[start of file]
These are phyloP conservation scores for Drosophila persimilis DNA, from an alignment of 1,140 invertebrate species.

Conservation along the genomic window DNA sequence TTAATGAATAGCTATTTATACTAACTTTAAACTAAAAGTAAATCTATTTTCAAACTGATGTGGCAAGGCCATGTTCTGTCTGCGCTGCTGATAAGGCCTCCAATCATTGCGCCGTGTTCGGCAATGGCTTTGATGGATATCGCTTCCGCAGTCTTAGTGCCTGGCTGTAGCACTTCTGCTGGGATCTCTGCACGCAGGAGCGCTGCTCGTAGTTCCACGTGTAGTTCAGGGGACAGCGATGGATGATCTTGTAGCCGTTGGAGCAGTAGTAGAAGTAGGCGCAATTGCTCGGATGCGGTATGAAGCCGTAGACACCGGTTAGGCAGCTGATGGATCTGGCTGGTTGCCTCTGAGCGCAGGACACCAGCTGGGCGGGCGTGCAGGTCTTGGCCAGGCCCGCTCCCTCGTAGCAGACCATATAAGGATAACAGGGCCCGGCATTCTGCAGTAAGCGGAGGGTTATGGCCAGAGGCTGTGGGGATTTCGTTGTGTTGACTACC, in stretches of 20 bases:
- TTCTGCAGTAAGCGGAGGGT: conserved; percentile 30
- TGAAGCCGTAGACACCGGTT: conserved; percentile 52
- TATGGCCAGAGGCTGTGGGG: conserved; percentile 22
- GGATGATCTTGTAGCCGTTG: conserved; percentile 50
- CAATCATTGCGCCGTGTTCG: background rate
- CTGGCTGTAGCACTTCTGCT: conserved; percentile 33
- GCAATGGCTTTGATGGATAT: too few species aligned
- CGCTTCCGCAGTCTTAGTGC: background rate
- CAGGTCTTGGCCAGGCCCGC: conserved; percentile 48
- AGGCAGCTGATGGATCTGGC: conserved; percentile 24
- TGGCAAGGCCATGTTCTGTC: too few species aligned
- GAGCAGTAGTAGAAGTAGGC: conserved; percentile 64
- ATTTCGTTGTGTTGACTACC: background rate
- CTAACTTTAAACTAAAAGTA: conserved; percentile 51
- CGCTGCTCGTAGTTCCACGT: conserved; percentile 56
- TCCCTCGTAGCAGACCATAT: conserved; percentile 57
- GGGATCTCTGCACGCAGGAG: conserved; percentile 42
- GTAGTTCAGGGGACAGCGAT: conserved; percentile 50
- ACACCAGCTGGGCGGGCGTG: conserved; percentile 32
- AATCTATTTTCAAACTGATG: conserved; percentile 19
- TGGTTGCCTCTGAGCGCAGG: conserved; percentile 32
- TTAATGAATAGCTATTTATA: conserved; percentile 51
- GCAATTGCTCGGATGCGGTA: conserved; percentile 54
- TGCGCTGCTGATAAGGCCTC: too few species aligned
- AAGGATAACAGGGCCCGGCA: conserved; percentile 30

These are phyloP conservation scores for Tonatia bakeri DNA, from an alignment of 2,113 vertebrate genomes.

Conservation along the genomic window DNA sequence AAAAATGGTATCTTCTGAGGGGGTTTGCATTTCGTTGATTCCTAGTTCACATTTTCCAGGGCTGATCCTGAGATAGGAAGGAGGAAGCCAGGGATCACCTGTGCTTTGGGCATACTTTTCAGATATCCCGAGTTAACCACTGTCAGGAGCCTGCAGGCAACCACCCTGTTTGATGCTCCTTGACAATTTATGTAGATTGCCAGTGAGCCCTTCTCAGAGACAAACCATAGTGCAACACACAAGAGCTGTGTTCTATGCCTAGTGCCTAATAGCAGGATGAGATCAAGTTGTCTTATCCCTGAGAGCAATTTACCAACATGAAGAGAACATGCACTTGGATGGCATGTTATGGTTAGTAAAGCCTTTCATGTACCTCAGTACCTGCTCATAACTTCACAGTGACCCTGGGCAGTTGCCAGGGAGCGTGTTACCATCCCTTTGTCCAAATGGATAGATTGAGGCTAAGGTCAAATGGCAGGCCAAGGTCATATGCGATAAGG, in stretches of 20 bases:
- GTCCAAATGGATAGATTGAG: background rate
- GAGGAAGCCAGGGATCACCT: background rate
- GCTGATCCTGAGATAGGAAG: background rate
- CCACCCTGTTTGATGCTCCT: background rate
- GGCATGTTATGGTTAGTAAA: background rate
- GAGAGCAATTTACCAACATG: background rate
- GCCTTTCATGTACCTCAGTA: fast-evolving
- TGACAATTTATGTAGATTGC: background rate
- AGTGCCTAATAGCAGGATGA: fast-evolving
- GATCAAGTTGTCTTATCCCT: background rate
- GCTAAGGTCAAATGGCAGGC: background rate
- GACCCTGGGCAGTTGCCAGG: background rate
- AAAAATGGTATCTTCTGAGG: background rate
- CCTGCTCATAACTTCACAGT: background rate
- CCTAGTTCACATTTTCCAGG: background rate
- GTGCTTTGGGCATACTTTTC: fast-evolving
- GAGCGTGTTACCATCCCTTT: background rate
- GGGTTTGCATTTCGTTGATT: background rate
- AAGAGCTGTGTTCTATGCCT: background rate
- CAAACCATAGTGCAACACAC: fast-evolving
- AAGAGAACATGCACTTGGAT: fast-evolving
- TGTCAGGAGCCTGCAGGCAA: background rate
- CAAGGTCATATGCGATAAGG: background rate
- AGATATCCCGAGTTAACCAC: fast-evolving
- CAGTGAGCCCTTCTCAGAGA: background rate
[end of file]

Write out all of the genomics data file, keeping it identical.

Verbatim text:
These are phyloP conservation scores for Drosophila persimilis DNA, from an alignment of 1,140 invertebrate species.

Conservation along the genomic window DNA sequence TTAATGAATAGCTATTTATACTAACTTTAAACTAAAAGTAAATCTATTTTCAAACTGATGTGGCAAGGCCATGTTCTGTCTGCGCTGCTGATAAGGCCTCCAATCATTGCGCCGTGTTCGGCAATGGCTTTGATGGATATCGCTTCCGCAGTCTTAGTGCCTGGCTGTAGCACTTCTGCTGGGATCTCTGCACGCAGGAGCGCTGCTCGTAGTTCCACGTGTAGTTCAGGGGACAGCGATGGATGATCTTGTAGCCGTTGGAGCAGTAGTAGAAGTAGGCGCAATTGCTCGGATGCGGTATGAAGCCGTAGACACCGGTTAGGCAGCTGATGGATCTGGCTGGTTGCCTCTGAGCGCAGGACACCAGCTGGGCGGGCGTGCAGGTCTTGGCCAGGCCCGCTCCCTCGTAGCAGACCATATAAGGATAACAGGGCCCGGCATTCTGCAGTAAGCGGAGGGTTATGGCCAGAGGCTGTGGGGATTTCGTTGTGTTGACTACC, in stretches of 20 bases:
- TTCTGCAGTAAGCGGAGGGT: conserved; percentile 30
- TGAAGCCGTAGACACCGGTT: conserved; percentile 52
- TATGGCCAGAGGCTGTGGGG: conserved; percentile 22
- GGATGATCTTGTAGCCGTTG: conserved; percentile 50
- CAATCATTGCGCCGTGTTCG: background rate
- CTGGCTGTAGCACTTCTGCT: conserved; percentile 33
- GCAATGGCTTTGATGGATAT: too few species aligned
- CGCTTCCGCAGTCTTAGTGC: background rate
- CAGGTCTTGGCCAGGCCCGC: conserved; percentile 48
- AGGCAGCTGATGGATCTGGC: conserved; percentile 24
- TGGCAAGGCCATGTTCTGTC: too few species aligned
- GAGCAGTAGTAGAAGTAGGC: conserved; percentile 64
- ATTTCGTTGTGTTGACTACC: background rate
- CTAACTTTAAACTAAAAGTA: conserved; percentile 51
- CGCTGCTCGTAGTTCCACGT: conserved; percentile 56
- TCCCTCGTAGCAGACCATAT: conserved; percentile 57
- GGGATCTCTGCACGCAGGAG: conserved; percentile 42
- GTAGTTCAGGGGACAGCGAT: conserved; percentile 50
- ACACCAGCTGGGCGGGCGTG: conserved; percentile 32
- AATCTATTTTCAAACTGATG: conserved; percentile 19
- TGGTTGCCTCTGAGCGCAGG: conserved; percentile 32
- TTAATGAATAGCTATTTATA: conserved; percentile 51
- GCAATTGCTCGGATGCGGTA: conserved; percentile 54
- TGCGCTGCTGATAAGGCCTC: too few species aligned
- AAGGATAACAGGGCCCGGCA: conserved; percentile 30

These are phyloP conservation scores for Tonatia bakeri DNA, from an alignment of 2,113 vertebrate genomes.

Conservation along the genomic window DNA sequence AAAAATGGTATCTTCTGAGGGGGTTTGCATTTCGTTGATTCCTAGTTCACATTTTCCAGGGCTGATCCTGAGATAGGAAGGAGGAAGCCAGGGATCACCTGTGCTTTGGGCATACTTTTCAGATATCCCGAGTTAACCACTGTCAGGAGCCTGCAGGCAACCACCCTGTTTGATGCTCCTTGACAATTTATGTAGATTGCCAGTGAGCCCTTCTCAGAGACAAACCATAGTGCAACACACAAGAGCTGTGTTCTATGCCTAGTGCCTAATAGCAGGATGAGATCAAGTTGTCTTATCCCTGAGAGCAATTTACCAACATGAAGAGAACATGCACTTGGATGGCATGTTATGGTTAGTAAAGCCTTTCATGTACCTCAGTACCTGCTCATAACTTCACAGTGACCCTGGGCAGTTGCCAGGGAGCGTGTTACCATCCCTTTGTCCAAATGGATAGATTGAGGCTAAGGTCAAATGGCAGGCCAAGGTCATATGCGATAAGG, in stretches of 20 bases:
- GTCCAAATGGATAGATTGAG: background rate
- GAGGAAGCCAGGGATCACCT: background rate
- GCTGATCCTGAGATAGGAAG: background rate
- CCACCCTGTTTGATGCTCCT: background rate
- GGCATGTTATGGTTAGTAAA: background rate
- GAGAGCAATTTACCAACATG: background rate
- GCCTTTCATGTACCTCAGTA: fast-evolving
- TGACAATTTATGTAGATTGC: background rate
- AGTGCCTAATAGCAGGATGA: fast-evolving
- GATCAAGTTGTCTTATCCCT: background rate
- GCTAAGGTCAAATGGCAGGC: background rate
- GACCCTGGGCAGTTGCCAGG: background rate
- AAAAATGGTATCTTCTGAGG: background rate
- CCTGCTCATAACTTCACAGT: background rate
- CCTAGTTCACATTTTCCAGG: background rate
- GTGCTTTGGGCATACTTTTC: fast-evolving
- GAGCGTGTTACCATCCCTTT: background rate
- GGGTTTGCATTTCGTTGATT: background rate
- AAGAGCTGTGTTCTATGCCT: background rate
- CAAACCATAGTGCAACACAC: fast-evolving
- AAGAGAACATGCACTTGGAT: fast-evolving
- TGTCAGGAGCCTGCAGGCAA: background rate
- CAAGGTCATATGCGATAAGG: background rate
- AGATATCCCGAGTTAACCAC: fast-evolving
- CAGTGAGCCCTTCTCAGAGA: background rate